The following article was written by Colleen Johnson, an amazing woman who puts together The Brunswicker, the local weekly, as well as works on the Chamber of Commerce, the Brunswick Revitalization Committee and was hosting the Trail walkers on their stay in Brunswick. She combines all these events into one great piece of local small town journalism.
Vol. 164 – No. 21
Thursday, May 24, 2012
"When we say “welcome” we really mean it!"
By Colleen Johnson
Brunswick visitors came in many shapes and sizes and with many cultural backgrounds last week, all with a single goal… creating a more unified society with a social conscience for Mother Earth.
Thirteen Native Americans arrived in Brunswick on Wednesday, May 16. The group was walking along the Trail of Death on a trek to Washington D.C., to gain support in stopping the desecration of sacred ground, the Wakarusa Wetlands, close to their college campus near Lawrence, Kansas. Millie Pepion was coordinator for the group and was accompanied by her Uncle Stanley as well as college students from Haskell Indian University, University of Kansas and Brown University. The group camped at Herring Memorial Park for three nights and visited the Brunswick Nursing Home, the DeWitt Community Club, the Brunswick Area Library and did a memorial service at the Potawatomi Historic Marker at the Brunswick River Access before moving on to their next destination.
Those in Brunswick who helped make their stay here more enjoyable were The Brunswick Area Chamber of Commerce, who provided brunch for the group on Thursday morning; Mayor Jerry Calvert who provided wood for their fire and part of their dinner on Thursday evening; Sherry Hamilton, who donated two pecan pies; an area resident, Jo, who gave them venison burgers and buns, Vicki and James Spence who sent large garden salad and iced tea; Joe Ellen Newsom, chocolate chip cookies, Don and Mary Riddle, ceremonial bundles; Brunswick Distributing Company, non-alcoholic beverages; volunteers with River Relief who invited them to a barbeque at the River Access on Friday evening; and I provided showers and laundry facilities. Residents that attended the memorial service contributed cash to help the group with travel expenses such as gas and camp site rentals. If I have missed anyone, it was not intentional, so let me know.
The grateful students wanted to repay the community by helping out with projects. Singers provided guitar music and songs at the nursing home and the memorial service; strong young men mulched the trees at the park and along Highway 24; they helped out with scouting the river with River Relief and the “chef” in the group helped at Sherry’s Restaurant on Friday evening. I enjoyed a concert at my home when one of the young men sat down at the piano and played some classical music that he had composed. He didn’t read music but just played from his heart. What a treat!
Volunteers from River Relief arrived in Brunswick on Friday, and camped at the river access. Saturday found around 105 volunteers at the River Access. A great lunch of sandwiches, chips, cookies and drinks was served by the Brunswick Girl Scout troop. A lot of the other food was provided for the visitors by Penny Gladbach, Jim Lynch and other members of the community. Following is a list of sponsors and partners who were recognized by organizers of River Relief: Missouri Conservation Heritage Foundation, Missouri American Water Company, Missouri Department of Conservation, U.S. Fish & Wildlife Service (Ecological Services Field Office), AgriServices of Brunswick River Terminal, Brunswick Bait & Tackle, The Brunswicker, Brunswick Redevelopment & Revitalization Committee, Brunswick High School, City of Brunswick, Girl Scout Troop #70835, MDC Missouri River Unit, Missouri Department of Natural Resources Lower Grand River, Missouri Stream Team, Missouri Stream Team Watershed Coalition. Prizes were given for The Weirdest Trash, Most Artistic Trash, Best Animal Find, Biggest Trash, Most Fashionable Trash, Oldest Trash, and Most Useful Trash.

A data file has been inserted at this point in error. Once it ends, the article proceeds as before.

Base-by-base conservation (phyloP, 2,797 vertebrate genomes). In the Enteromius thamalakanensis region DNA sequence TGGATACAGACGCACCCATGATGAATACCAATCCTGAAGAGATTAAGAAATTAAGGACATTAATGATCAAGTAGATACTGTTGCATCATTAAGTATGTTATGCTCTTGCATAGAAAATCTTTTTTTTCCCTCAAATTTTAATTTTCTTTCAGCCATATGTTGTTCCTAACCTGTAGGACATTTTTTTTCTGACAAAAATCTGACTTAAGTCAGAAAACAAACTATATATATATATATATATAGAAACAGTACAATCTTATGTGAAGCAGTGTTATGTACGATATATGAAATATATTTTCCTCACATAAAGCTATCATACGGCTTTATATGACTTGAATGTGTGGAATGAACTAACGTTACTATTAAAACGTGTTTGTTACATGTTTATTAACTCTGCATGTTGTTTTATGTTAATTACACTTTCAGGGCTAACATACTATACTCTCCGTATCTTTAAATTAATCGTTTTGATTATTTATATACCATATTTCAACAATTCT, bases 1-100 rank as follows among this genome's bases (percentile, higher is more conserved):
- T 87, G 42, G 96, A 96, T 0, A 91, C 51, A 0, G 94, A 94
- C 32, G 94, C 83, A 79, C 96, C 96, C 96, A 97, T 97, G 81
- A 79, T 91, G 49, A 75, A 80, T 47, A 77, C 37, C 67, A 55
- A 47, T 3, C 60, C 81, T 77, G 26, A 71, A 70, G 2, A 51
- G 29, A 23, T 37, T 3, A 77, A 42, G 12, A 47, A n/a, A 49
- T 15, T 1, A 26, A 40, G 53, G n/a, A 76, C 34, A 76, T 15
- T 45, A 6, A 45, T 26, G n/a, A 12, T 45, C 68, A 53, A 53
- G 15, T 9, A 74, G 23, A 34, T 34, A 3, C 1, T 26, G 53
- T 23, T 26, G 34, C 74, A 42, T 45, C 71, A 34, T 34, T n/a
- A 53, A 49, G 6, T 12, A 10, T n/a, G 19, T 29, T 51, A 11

While volunteers enjoyed lunch, Mary Culler, Environmental Specialist, gave a talk on the Missouri Waters Lower Grand River WatershedInitiative. Brunswick is in the lower part of a large acreage of watershed from above. Culler is with the Department of Natural Resources who is doing a study on the impact of watershed in the lower Grand River area.
Items of trash that littered the shoreline of the Grand/Missouri Rivers ranged from a soccer ball to several refrigerators and a truck load of discarded tires. River Relief and community volunteers definitely left the rivers looking better than when they came. Steve Schnarr, Program Manager for Missouri River Relief, did a super job of organizing the event and was pleased with the turn-out of volunteers.
Working together – what a novel idea! We can only hope that this trend continues for the good of the Brunswick community and surrounding area. We must be on the right track because I heard nothing but good comments about the community and Brunswick citizens.